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Quotation of the Day…

… is from page 458 of Butler Shaffer’s excellent September 1975 University of Miami Law Review article, “Violence as a Product of Imposed Order,” as reprinted in the 1979 collection The Politicization of Society (Kenneth S. Templeton, Jr., ed.):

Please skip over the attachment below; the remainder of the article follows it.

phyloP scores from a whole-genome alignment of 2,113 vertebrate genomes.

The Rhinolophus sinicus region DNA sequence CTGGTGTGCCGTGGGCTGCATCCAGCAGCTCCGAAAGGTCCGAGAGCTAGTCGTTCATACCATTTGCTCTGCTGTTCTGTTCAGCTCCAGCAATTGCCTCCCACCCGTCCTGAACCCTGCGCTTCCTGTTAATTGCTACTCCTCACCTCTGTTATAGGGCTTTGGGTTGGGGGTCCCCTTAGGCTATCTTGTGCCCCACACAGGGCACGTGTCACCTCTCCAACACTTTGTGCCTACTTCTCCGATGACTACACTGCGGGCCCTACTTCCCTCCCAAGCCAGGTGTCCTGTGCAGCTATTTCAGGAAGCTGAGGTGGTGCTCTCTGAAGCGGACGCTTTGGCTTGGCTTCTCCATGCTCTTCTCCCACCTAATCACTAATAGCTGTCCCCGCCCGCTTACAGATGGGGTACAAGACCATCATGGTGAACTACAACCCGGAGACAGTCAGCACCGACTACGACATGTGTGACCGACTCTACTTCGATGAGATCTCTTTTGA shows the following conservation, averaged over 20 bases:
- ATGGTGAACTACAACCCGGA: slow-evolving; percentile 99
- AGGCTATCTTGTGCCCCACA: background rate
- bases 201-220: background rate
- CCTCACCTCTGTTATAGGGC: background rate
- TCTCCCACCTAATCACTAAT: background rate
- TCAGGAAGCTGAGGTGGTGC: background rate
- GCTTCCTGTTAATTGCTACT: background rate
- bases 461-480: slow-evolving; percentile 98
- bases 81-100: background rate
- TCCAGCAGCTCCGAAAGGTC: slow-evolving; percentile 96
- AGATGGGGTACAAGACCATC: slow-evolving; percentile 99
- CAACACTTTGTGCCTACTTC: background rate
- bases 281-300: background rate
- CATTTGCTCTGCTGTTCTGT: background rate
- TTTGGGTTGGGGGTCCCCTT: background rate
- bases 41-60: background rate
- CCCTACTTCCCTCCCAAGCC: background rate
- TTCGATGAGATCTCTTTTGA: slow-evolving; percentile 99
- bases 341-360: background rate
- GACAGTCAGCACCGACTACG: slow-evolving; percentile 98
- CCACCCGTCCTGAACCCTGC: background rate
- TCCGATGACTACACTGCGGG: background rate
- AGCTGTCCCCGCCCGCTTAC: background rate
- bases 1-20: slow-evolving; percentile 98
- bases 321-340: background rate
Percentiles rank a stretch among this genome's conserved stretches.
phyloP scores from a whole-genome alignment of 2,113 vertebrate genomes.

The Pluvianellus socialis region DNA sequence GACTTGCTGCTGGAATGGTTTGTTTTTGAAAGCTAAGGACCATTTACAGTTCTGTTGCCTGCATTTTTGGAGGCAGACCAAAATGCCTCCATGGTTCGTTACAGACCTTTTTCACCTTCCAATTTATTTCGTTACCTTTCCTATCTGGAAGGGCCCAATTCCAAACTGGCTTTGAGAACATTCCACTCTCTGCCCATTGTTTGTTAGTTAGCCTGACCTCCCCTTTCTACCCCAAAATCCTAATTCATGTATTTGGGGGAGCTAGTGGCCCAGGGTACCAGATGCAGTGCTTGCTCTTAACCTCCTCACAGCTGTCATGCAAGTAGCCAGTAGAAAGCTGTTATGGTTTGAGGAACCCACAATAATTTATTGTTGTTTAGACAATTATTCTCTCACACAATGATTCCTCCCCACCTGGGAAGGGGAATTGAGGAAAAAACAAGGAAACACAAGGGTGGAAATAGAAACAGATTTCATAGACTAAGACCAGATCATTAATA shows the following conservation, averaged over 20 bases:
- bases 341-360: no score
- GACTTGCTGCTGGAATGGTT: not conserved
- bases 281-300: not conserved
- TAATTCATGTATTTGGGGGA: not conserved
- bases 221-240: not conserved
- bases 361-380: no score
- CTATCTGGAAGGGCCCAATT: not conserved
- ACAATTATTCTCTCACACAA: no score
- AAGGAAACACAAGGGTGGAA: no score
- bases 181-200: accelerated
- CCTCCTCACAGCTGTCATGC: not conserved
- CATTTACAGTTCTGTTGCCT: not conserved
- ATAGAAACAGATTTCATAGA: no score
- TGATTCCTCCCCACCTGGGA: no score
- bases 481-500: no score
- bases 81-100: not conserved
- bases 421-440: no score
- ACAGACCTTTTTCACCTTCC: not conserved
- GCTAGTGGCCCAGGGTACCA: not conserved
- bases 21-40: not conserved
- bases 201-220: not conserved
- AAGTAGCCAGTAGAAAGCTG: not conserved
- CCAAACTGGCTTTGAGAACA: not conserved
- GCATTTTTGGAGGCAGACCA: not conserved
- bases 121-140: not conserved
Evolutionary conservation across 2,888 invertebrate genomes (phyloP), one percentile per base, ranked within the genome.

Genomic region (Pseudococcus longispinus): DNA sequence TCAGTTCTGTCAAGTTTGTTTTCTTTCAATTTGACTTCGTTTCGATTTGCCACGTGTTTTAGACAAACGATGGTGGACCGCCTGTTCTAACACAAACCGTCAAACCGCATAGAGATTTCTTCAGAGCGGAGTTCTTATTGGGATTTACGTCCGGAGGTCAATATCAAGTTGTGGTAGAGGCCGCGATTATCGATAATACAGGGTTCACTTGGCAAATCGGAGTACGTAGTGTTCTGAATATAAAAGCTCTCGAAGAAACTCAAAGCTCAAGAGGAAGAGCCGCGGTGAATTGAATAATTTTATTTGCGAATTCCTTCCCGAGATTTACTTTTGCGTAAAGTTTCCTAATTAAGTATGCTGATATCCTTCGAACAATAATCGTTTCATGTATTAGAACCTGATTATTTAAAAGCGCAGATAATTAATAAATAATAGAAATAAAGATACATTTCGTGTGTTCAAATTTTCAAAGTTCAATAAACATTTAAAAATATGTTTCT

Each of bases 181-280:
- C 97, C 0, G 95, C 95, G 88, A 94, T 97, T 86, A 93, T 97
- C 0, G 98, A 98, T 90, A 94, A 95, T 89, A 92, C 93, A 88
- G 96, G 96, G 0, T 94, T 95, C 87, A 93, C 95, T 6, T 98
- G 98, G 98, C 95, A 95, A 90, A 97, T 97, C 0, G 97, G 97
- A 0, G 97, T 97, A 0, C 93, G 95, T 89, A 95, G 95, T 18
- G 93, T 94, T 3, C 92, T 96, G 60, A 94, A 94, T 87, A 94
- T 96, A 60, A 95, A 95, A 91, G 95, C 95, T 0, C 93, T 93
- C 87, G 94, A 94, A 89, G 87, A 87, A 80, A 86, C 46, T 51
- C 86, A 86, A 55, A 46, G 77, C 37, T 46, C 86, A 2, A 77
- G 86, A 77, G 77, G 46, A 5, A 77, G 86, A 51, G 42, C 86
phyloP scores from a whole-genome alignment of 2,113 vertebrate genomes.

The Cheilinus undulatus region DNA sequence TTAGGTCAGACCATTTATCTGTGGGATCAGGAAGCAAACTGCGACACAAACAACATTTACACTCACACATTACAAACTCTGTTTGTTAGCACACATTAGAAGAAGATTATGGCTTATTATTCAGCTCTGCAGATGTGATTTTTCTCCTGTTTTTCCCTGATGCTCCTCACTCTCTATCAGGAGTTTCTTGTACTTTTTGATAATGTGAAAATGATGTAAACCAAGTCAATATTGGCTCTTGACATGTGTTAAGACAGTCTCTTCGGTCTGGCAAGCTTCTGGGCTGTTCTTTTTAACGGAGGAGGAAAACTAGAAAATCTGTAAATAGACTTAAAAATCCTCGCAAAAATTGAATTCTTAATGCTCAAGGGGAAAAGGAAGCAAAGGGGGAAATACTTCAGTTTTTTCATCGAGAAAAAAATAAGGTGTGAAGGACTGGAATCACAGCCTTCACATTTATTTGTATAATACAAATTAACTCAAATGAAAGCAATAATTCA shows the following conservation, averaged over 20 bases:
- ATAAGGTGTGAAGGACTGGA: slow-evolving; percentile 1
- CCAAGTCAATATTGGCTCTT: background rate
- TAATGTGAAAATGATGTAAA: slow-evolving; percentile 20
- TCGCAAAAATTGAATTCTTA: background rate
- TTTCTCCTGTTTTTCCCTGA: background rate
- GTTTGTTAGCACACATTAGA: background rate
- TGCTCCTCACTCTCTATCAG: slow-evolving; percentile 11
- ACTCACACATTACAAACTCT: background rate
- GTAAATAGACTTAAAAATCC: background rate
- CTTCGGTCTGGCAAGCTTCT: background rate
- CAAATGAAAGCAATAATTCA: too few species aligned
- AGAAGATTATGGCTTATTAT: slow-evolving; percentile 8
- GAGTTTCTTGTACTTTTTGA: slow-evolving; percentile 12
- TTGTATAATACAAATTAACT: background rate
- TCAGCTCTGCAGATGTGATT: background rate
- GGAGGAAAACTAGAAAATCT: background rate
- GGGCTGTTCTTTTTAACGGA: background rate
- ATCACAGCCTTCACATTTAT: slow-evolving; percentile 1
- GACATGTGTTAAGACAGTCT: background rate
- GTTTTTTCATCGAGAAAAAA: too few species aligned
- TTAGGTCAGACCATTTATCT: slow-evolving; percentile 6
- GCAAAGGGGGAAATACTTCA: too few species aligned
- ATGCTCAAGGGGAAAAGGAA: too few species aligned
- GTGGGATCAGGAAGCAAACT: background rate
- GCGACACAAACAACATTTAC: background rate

If the political philosophers are correct in concluding that the nature of men is such that they will, given the opportunity, seek to take advantage of other men and to impose their will upon them, it is then not unreasonable to assume that these same men would seek to gain control of a monopolistic instrument of coercion such as the political state in order to effectuate such a design.  Nor is it so incredible that such men would, in order to make the social environment more conducive to their own purposes and objectives, seek to redefine the terms and conditions of the “order” that the state is mandated to preserve.  Given these human tendencies, it can be seen that there exists the possibility that men and women of differing political, economic, and social persuasions will begin to modify the concept of “order” so as to embrace an ever-widening range of subject matter.  The result of this process would be that “order” is no longer solely perceived in terms of the “hygienic” function of eliminating acts or threatened acts of aggression and violence, but instead is perceived as including the organization and structuring of human relationships in order to permit some men, through the use of state coercion, to make the behavior of other men more predictable for their objectives.  That such, in fact, has been the history of man’s efforts with political processes cannot be denied by any realist.


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